Prognostic robustness of serum creatinine based AKI definitions in patients with sepsis: a prospective cohort study

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    Background: It is unclear how modifications in the way to calculate serum creatinine (sCr) increase and in the cut-off value applied, influences the prognostic value of Acute Kidney Injury (AKI). We wanted to evaluate whether these modifications alter the prognostic value of AKI for prediction of mortality at 3 months, 1 and 2 years. Methods: We prospectively included 195 septic patients and evaluated the prognostic value of AKI by using three different algorithms to calculate sCr increase: either as the difference between the highest value in the first 24 h after ICU admission and a pre-admission historical (Delta HIS) or an estimated (Delta EST) baseline value, or by subtracting the ICU admission value from the sCr value 24 h after ICU admission (Delta ADM). Different cut-off levels of sCr increase (0.1, 0.2, 0.3, 0.4 and 0.5 mg/dl) were evaluated. Results: Mortality at 3 months, 1 and 2 years in AKI defined as Delta ADM > 0.3 mg/dl was 48.1 %, 63.0 % and 63.0 % vs 27.7 %, 39.8 % and 47.6 % in no AKI respectively (OR(95%CI): 2.42(1.06-5.54), 2.58(1.11-5.97) and 1.87(0.81-4.33); 0.3 mg/dl was the lowest cut-off value that was discriminatory. When AKI was defined as Delta HIS > 0.3 mg/dl or Delta EST > 0.3 mg/dl, there was no significant difference in mortality between AKI and no AKI. Conclusions: The prognostic value of a 0.3 mg/dl increase in sCr, on mortality in sepsis, depends on how this sCr increase is calculated. Only if the evolution of serum creatinine over the first 24 h after ICU admission is taken into account, an association with mortality is found

    Dinucleoside polyphosphates : newly detected uraemic compounds with an impact on leucocyte oxidative burst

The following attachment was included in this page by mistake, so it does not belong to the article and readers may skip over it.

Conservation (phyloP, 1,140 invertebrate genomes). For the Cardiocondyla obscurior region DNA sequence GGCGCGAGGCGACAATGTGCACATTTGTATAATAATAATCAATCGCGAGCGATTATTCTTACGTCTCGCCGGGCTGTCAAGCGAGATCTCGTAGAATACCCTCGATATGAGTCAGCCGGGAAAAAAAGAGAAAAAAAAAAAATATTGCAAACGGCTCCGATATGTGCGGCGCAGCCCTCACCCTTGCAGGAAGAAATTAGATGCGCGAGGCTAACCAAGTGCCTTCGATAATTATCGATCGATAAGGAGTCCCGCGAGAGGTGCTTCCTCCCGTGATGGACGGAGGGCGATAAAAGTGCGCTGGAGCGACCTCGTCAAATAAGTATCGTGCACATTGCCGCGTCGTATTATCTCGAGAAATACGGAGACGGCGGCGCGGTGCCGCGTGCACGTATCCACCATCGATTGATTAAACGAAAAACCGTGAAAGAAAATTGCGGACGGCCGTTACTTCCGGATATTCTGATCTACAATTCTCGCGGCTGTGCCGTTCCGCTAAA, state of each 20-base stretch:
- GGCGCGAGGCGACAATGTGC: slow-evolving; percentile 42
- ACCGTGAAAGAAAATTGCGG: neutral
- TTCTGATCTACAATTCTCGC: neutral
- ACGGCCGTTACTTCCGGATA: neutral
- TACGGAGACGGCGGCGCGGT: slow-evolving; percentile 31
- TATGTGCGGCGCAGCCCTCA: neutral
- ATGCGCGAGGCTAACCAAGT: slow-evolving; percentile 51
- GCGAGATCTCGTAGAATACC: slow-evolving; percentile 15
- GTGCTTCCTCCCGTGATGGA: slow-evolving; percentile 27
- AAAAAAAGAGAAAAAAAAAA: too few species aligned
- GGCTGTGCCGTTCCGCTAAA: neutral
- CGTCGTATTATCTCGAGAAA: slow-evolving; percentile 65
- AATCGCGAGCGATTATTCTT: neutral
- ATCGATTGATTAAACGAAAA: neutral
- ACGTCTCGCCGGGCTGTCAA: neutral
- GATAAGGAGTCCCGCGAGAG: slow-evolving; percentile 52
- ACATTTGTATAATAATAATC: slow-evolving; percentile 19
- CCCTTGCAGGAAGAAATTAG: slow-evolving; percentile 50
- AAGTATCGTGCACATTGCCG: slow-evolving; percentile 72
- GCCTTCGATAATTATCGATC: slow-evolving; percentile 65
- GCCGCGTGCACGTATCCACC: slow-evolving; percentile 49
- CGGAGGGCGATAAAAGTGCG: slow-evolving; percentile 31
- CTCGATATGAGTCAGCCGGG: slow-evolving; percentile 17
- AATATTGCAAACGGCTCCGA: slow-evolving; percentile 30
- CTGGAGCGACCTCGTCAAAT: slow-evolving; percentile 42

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    Background. Dinucleoside polyphosphates (NpnN) have pathophysiologic roles in cardiovascular disease and are newly detected uraemic retention solutes. They were retrieved in human plasma, tissues and cells. Although their impact on several cell systems involved in vascular damage (endothelium, smooth muscle cells and thrombocytes) has been evaluated, their effect on different types of leucocytes has never been studied. Methods. This study evaluates, for the first time, the impact of NpnN on monocyte, granulocyte and lymphocyte oxidative burst activity at baseline and after stimulation with N-formyl-methionine-leucine-phenylalanine (fMLP) and phorbol 12-myristate 13-acetate (PMA) in whole blood. Diadenosine triphosphate (Ap(3)A) to diadenosine hexaphosphate (Ap(6)A) were tested to investigate the effect of the number of phosphate groups on reactive oxygen species (ROS) production. The effect of the type of nucleoside was evaluated by comparing adenosine guanosine tetraphosphate, diguanosine tetraphosphate, uridine adenosine tetraphosphate (Up(4)A) and diadenosine tetraphosphate (Ap(4)A). Results. This study demonstrated that lymphocytes are especially susceptible to intracellular diadenosine polyphosphates. Depending on the phosphate chain length, different effects were observed. At baseline and with fMLP Ap(4)A, Ap(5)A and Ap(6)A enhanced lymphocyted-free radical production. In addition, Ap(3)A, Ap(4)A and Ap5A increased PMA-stimulated ROS production in lymphocytes. Monocytes and granulocytes parallel the lymphocyte response albeit with an inhibition of Ap(6)A on granulocytes. Considering NpnN with four phosphate groups, Up(4)A showed the most important stimulatory effects on monocytes and Ap(4)A on lymphocytes. Conclusions. NpnN mainly have a leucocyte-activating impact, most significant for Ap(4)A, considering phosphate chain length, and for Up(4)A, considering the type of nucleosides. These results suggest that the pro-inflammatory effects of NpnN can contribute to the development of atherosclerosis, probably in the early stages of chronic kidney disease, but their chemical composition affects their activity